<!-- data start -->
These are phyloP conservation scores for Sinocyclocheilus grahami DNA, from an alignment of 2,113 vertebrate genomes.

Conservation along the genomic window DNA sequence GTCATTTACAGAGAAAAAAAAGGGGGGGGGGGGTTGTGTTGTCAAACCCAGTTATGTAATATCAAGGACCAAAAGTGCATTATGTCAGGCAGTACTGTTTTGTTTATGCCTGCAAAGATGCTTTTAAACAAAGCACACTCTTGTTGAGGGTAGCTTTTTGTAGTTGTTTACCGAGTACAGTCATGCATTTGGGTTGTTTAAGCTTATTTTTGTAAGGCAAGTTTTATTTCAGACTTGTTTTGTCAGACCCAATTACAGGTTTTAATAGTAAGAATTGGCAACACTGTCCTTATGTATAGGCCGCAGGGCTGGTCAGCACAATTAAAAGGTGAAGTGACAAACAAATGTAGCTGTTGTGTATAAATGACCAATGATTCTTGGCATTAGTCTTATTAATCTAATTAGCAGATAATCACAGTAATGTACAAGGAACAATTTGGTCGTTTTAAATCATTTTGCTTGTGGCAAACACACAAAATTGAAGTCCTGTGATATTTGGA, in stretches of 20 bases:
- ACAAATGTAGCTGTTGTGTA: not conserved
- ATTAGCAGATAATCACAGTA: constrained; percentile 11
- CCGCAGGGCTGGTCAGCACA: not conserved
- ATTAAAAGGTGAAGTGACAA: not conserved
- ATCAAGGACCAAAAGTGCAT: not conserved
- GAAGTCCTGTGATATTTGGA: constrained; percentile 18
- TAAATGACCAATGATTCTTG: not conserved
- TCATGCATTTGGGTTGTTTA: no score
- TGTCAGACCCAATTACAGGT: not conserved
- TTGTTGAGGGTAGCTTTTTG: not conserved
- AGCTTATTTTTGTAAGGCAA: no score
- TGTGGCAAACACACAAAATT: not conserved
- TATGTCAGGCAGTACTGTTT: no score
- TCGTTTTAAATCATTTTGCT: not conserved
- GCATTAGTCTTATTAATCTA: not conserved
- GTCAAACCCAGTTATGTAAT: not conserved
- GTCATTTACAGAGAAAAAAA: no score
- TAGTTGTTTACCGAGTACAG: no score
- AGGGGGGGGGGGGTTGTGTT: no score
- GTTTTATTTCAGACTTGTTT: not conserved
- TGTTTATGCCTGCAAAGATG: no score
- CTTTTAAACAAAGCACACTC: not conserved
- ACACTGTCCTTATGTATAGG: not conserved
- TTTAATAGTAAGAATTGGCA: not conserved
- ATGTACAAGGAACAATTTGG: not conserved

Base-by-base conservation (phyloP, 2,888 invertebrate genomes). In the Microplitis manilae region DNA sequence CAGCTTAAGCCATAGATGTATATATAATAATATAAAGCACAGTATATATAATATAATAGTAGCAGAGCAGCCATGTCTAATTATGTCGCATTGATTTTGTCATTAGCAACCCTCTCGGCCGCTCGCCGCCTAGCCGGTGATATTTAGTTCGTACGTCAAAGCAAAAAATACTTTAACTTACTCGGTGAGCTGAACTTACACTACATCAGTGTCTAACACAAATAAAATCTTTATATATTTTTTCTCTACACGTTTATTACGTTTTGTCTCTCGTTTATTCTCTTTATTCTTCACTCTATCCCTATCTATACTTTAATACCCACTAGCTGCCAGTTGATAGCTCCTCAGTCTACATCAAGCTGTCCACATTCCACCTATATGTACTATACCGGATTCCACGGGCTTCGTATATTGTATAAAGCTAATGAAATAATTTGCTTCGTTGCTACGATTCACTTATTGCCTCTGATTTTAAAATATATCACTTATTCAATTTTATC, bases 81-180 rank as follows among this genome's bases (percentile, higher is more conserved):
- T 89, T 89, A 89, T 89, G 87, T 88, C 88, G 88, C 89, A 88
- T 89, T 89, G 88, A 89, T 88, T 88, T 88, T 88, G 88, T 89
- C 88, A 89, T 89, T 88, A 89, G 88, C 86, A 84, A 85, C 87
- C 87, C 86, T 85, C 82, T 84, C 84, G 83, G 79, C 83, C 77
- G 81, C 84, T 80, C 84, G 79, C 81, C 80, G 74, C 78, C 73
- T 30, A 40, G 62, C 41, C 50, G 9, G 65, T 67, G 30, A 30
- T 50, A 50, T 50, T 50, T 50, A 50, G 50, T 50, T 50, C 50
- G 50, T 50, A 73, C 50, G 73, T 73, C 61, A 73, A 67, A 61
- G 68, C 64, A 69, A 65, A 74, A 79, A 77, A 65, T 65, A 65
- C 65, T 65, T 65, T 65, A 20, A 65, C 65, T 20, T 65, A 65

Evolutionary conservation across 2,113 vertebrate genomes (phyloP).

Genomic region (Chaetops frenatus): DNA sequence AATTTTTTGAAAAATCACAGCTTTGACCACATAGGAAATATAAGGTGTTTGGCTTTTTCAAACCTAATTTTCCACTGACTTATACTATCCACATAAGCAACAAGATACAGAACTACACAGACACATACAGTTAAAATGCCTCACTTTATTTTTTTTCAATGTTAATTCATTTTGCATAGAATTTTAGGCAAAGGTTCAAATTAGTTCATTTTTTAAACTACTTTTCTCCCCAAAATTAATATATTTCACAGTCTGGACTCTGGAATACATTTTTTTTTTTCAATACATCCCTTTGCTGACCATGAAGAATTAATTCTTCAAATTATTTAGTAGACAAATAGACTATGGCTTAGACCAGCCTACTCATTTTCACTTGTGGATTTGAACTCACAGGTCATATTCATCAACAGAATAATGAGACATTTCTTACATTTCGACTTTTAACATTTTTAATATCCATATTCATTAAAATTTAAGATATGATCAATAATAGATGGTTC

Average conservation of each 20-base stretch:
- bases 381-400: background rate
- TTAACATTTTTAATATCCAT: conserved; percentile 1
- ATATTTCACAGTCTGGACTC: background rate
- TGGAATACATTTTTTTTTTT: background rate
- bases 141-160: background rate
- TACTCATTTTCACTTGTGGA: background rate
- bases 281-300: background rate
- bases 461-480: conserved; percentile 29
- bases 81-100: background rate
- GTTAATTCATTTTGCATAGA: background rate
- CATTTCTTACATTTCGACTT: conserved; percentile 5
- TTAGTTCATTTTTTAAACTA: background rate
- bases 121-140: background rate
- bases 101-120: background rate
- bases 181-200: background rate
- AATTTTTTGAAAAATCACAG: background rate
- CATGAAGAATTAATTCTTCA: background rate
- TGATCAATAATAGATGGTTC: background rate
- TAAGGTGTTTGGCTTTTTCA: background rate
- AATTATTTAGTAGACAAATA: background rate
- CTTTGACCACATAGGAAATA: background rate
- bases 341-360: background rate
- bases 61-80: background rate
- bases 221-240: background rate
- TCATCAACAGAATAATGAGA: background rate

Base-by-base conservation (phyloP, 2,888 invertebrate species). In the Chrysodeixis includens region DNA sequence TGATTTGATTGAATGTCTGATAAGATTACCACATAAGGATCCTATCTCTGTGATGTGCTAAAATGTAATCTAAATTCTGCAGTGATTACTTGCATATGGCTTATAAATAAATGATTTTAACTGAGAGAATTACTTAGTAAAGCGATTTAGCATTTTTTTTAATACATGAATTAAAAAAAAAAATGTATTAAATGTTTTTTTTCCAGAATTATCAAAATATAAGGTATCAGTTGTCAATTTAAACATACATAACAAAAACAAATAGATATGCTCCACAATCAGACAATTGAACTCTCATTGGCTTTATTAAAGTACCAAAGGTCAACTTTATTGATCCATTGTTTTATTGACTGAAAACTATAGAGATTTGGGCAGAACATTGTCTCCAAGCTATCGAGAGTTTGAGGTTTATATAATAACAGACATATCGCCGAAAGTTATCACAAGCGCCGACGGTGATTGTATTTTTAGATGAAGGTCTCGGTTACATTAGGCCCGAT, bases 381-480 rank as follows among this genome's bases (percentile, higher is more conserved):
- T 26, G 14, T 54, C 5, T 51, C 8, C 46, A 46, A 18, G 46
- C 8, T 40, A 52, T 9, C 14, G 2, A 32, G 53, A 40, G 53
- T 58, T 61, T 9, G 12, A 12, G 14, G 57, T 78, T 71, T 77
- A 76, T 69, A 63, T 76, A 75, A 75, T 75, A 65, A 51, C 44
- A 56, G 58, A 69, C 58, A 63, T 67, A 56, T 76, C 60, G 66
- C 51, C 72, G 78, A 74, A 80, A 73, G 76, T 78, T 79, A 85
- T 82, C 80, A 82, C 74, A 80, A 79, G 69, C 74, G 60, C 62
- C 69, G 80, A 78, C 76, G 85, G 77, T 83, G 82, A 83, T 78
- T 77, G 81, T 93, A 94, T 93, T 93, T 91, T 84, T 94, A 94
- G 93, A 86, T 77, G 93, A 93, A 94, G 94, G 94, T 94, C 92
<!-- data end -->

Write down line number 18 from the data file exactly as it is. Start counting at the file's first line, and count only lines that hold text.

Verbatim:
- GTCAAACCCAGTTATGTAAT: not conserved